Figures released in November point towards a continued improvement in the US economy. There was real economic growth, an increase in personal income, and a drop in unemployment with no alarm in inflation.
Real gross domestic product (RGDP) is the most common measure of economic activity. GDP
is the market value of all the goods and services manufactured in the country. The United States GDP currently equals $18.66 trillion. RGDP
is adjusted for inflation. Growth during the third quarter ended up being higher than initially thought. On November 29th, the Bureau of Economic Analysis (BEA) reported that the third quarter RGDP increased at an annual rate of 3.2%, or .3% higher than the 2.9% reported in October. Furthermore, this is up from 1.4% in the second quarter. The main reason for the revision was that consumer spending was higher than initially calculated. There was also an increase in business investment and corporate profits. Visit BEA GDP
to read the full report.
Disposable income also rose. The BEA reported on November 30th that during October disposable income increased 0.6%, or $98.6 billion. More importantly, real disposable income jumped 0.4%. As one would expect, the increase in disposable income prompted consumers to spend more on personal consumption, but it is surprising the increase is less than in September. In October, personal consumption expenditures increased 0.3%, down from the 0.7% increase in September. This means families saved more. The decrease in spending was primarily in the service sector. For a full report visit BEA Personal Income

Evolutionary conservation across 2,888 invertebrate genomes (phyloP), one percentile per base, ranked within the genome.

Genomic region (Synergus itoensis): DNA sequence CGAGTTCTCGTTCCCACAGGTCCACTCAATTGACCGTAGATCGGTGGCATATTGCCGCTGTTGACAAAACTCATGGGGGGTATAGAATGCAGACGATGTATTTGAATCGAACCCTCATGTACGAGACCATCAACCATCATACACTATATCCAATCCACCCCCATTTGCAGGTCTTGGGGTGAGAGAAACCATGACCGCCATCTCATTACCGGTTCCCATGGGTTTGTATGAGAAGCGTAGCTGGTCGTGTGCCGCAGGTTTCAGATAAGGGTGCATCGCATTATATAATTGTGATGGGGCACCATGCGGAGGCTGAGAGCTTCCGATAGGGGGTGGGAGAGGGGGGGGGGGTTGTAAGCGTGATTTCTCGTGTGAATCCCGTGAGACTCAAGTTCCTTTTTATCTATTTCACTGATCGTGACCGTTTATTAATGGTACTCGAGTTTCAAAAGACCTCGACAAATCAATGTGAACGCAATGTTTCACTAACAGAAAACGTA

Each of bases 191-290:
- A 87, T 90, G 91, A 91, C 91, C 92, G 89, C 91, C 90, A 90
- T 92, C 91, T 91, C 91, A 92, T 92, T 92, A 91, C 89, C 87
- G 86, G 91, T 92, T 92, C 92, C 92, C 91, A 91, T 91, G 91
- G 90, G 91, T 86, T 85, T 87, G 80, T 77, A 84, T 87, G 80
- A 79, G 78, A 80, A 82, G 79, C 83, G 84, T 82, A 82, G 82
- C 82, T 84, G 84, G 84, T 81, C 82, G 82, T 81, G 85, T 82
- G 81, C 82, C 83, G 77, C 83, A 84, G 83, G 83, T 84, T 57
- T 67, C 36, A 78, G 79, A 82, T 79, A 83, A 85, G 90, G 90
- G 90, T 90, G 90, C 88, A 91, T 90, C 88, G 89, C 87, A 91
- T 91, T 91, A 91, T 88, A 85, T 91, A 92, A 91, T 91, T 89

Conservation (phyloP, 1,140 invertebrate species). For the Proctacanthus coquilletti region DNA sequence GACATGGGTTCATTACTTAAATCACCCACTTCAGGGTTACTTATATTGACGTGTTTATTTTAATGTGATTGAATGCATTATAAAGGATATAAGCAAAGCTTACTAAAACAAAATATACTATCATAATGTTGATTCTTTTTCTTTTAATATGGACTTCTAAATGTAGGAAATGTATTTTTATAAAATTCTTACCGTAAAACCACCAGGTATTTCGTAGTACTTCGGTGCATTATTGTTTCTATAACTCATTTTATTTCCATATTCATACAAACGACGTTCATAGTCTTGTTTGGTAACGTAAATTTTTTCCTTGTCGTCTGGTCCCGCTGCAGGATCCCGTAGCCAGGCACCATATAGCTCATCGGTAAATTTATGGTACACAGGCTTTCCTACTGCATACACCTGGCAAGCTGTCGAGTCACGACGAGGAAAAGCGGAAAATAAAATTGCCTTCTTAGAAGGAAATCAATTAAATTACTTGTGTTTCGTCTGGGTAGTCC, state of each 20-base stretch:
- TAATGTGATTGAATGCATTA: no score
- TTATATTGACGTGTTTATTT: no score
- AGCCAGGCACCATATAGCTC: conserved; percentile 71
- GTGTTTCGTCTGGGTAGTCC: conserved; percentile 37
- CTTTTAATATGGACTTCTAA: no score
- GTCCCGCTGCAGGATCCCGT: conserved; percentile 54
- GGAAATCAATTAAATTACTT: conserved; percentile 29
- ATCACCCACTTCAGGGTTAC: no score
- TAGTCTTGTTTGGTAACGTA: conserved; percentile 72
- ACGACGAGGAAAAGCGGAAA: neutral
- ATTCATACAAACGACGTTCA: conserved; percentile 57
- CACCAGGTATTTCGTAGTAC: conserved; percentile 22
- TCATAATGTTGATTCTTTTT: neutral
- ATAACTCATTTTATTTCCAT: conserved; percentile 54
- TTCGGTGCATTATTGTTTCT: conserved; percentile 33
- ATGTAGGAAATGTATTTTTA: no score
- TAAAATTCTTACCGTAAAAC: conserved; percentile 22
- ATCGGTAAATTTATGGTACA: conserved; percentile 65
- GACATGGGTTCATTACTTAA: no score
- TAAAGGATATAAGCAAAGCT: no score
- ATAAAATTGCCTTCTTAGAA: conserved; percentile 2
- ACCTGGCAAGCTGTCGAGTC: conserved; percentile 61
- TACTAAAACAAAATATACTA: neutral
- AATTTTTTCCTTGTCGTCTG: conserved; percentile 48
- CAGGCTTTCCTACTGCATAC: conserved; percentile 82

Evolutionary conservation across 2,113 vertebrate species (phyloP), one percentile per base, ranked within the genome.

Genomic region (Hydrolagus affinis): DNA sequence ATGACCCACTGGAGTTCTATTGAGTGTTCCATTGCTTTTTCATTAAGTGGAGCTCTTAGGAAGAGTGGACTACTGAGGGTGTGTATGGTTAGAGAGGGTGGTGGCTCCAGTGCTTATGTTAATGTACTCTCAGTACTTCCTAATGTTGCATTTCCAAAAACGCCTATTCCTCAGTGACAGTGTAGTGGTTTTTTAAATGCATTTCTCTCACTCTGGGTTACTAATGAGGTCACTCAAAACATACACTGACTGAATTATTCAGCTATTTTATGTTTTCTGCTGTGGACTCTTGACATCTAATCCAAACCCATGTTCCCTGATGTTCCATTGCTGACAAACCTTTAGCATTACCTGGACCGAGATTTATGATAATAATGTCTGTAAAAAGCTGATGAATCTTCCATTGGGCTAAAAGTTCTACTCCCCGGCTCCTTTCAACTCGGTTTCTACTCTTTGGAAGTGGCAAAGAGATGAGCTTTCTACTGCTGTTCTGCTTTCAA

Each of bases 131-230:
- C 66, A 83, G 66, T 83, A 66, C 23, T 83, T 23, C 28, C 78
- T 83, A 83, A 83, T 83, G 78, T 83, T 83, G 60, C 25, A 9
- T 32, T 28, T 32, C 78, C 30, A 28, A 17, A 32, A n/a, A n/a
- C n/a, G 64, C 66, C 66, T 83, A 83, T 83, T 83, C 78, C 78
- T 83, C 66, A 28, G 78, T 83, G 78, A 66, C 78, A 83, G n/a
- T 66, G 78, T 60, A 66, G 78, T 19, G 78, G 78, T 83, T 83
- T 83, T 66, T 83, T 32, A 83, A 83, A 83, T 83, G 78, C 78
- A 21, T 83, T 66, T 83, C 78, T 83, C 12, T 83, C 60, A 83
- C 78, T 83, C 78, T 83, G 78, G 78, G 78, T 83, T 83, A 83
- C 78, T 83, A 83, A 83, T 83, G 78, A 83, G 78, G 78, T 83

The U.S. unemployment rate is presently at the lowest level since August 2007! It dropped 0.3% from 4.6% to 4.3%, and has reached what many economists call the natural or full employment rate
. The natural unemployment rate recognizes that some people are always seeking employment and there is a certain level of unemployment that naturally occurs. Visit today's report at BLS Employment
for more details.
Inflation continues to be tame, but the 1.6% jump in the consumer price index
for the past 12 months is the highest in two years. In October alone, the index increased 0.4%, largely because of increases in the energy and shelter industries. The core index
, which excludes energy and food costs, increased 0.1% in October. Economists view the core index as a more accurate measure of inflation since it negates the volatile price fluctuations in the energy and food markets. To read the full report released on November 17th visit Bureau of Labor Statistics - Inflation
. To learn more about inflation, we encourage you to visit our lesson Inflation
. All our lessons are free and include text, a video, interactive exercises, review questions, and a scripture lesson.